Vermont has fully embraced the Affordable Care Act (ACA), including the expansion of Medicaid. The state’s Medicaid enrollment has grown by 11 percent since the end of 2013. But Vermont already had state-subsidized health care plans for low-income residents, and many of the newly-eligible Medicaid enrollees were previously insured under a state-run program.
The state’s uninsured rate prior to ACA implementation was much lower than the national average — only 7.2 percent according to U.S. Census data. By 2014, it had fallen to 5 percent, and by 2015, it had dropped even lower, to 3.8 percent — tied with the District of Columbia for the second-lowest uninsured rate in the country, trailing only Massachusetts.
2016 election — new governor will preserve Medicaid expansion
About one out of every three residents in Vermont is covered by Medicaid, a per-capita percentage that’s the second-highest in the country. While that has certainly helped drive the state’s uninsured rate down, it’s also caused some lawmakers to question whether such a high percentage of residents being on a program designed to help low-income residents is something the state should be addressing in other ways, such as creating more high-paying jobs so that people can transition off Medicaid.
Governor Peter Shumlin is not running for re-election in 2016. The two candidates vying to replace him — Democrat Sue Minter and Republican Phil Scott — both support keeping Medicaid expansion in place. Scott’s health care proposal includes plans to reduce Medicaid administrative costs and work with the federal government to obtain a federal safety net for long-term care. Minter noted that while the high percentage of state residents on Medicaid is not something to celebrate, she’s “grateful we have a program” for covering folks who would otherwise be uninsured.
Who is eligible?
Medicaid is available for these legally present Vermont residents:
- Adults with incomes up to 138 percent of poverty
- Children with household incomes up to 312 percent of poverty
- Pregnant women with incomes up to 208 percent of poverty.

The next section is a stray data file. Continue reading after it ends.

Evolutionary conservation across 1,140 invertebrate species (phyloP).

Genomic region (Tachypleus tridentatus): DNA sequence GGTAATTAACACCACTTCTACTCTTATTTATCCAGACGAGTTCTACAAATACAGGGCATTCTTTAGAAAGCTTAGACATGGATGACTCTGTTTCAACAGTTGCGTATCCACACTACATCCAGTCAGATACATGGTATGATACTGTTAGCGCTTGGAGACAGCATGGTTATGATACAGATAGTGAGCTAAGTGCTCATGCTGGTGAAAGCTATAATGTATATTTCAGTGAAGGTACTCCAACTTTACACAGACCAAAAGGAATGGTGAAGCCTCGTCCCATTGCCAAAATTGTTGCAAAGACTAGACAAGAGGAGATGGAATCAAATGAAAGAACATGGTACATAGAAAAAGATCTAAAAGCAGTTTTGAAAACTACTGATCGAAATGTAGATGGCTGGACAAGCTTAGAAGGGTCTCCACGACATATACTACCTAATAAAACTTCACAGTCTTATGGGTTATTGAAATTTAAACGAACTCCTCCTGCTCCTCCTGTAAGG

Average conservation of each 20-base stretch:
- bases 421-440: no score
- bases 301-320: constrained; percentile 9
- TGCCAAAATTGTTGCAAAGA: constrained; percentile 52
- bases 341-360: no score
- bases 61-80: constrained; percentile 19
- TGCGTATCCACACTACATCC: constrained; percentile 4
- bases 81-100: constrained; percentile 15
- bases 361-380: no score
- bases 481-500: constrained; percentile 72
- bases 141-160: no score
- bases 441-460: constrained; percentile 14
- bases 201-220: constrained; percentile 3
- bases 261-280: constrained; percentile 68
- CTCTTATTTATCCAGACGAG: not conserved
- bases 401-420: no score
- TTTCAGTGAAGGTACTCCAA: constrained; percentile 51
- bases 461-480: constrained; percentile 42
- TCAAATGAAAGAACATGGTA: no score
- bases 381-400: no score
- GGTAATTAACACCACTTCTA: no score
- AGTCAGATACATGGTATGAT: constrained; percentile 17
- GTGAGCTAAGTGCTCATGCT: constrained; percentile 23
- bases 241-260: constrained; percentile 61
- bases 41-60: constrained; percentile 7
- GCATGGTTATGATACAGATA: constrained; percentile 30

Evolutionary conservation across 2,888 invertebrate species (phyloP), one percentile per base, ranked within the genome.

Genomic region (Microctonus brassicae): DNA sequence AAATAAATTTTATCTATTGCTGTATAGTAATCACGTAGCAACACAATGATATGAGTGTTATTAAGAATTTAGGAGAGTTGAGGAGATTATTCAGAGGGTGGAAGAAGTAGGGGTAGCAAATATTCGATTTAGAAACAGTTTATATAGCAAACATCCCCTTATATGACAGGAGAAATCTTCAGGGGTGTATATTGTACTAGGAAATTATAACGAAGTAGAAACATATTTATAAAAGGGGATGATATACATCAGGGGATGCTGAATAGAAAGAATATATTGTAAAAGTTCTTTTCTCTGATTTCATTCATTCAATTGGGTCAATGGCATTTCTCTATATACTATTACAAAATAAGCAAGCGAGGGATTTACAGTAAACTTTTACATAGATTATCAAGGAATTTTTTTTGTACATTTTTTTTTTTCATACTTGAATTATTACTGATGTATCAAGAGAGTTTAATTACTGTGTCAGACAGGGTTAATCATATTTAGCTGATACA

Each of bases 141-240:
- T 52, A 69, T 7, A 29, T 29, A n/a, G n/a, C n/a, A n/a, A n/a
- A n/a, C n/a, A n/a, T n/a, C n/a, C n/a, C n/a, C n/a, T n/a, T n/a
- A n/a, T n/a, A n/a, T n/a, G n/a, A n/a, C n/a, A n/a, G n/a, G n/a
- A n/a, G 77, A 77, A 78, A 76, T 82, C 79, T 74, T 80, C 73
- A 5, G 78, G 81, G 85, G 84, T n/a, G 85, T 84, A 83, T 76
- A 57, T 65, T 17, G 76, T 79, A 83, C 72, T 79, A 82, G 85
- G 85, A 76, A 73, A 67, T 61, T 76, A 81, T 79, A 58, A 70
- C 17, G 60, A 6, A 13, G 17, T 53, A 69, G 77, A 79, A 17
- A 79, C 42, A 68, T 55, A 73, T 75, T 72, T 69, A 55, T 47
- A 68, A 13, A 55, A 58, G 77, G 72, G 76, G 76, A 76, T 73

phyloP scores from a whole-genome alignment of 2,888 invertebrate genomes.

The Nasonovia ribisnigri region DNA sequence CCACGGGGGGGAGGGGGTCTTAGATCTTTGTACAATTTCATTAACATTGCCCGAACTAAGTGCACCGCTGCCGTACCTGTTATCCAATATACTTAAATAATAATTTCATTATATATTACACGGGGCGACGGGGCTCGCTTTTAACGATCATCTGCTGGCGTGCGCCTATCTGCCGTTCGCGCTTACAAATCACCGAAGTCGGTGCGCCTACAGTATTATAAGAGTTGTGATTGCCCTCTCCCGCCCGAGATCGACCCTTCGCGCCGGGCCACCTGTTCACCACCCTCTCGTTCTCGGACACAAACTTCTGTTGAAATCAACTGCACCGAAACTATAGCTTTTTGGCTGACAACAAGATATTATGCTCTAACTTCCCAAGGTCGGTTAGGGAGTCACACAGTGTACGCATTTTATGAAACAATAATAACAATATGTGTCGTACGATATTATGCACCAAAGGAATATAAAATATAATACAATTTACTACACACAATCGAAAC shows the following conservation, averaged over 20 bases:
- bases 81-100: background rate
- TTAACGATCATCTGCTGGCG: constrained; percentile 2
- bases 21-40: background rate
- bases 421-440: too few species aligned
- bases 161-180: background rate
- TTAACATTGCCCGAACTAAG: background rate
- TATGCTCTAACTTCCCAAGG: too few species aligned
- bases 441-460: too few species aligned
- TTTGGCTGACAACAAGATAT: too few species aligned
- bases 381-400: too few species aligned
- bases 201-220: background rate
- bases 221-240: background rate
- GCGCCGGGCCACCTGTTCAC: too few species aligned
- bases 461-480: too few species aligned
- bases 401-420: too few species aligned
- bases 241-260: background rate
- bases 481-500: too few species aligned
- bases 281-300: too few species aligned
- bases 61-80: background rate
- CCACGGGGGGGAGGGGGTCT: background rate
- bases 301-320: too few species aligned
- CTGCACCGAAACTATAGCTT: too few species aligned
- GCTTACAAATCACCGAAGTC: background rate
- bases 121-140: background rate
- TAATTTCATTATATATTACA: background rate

How do I apply?
In Vermont, Medicaid is called Green Mountain Care, and the program for children and pregnant women is called Dr. Dynasaur. Applications are completed through the state-run exchange, Vermont Health Connect.
If you have questions, you can call the Vermont Medicaid office for assistance at 1-800-250-8427.
All-payer model receives tentative approval
Vermont has long been a vanguard when it comes to healthcare reform. And although the state abandoned their push for a single-payer system in late 2014, they’ve moved forward with their plans for an all-payer model that would merge payments from Medicaid, Medicare, and commercial insurers, paying set rates to all providers in the state via what would essentially be one big accountable care organization. In September 2016, Vermont received tentative approval from CMS for the waiver that would be needed to coordinate Medicare (whcih is a federal program) into the all-payer model.
Medicaid spending drives budget shortfall
Vermont’s budget is expected to have a $58.5 million shortfall in Fiscal Year 2017, which started in July 2016. That will be the ninth year in a row that the state’s spending has outpaced revenue. State officials briefed lawmakers December 2015, explaining that the state was facing a budget shortfall of $40 million in the 2016 fiscal year, and that it would grow to nearly $59 million in the next fiscal year. But the good news is that the state was expecting their budget shortfall in FY 2017 to be about $10 million more than they’re now projecting.
$53 million of the projected FY 2017 shortfall is attributed to Medicaid spending. And $36 million of the current fiscal year’s $40 million shortfall is due to Medicaid spending. The federal government is paying the full cost of expansion through the end of 2016, but the state will have to begin paying 5 percent of the cost of covering the newly-eligible population starting in 2017. In addition, the outreach and enrollment efforts in every state have resulted in people enrolling for the first time in Medicaid despite the fact that they already qualified under the pre-ACA eligibility guidelines. For this population, the states are on the hook for their normal funding split with the federal government.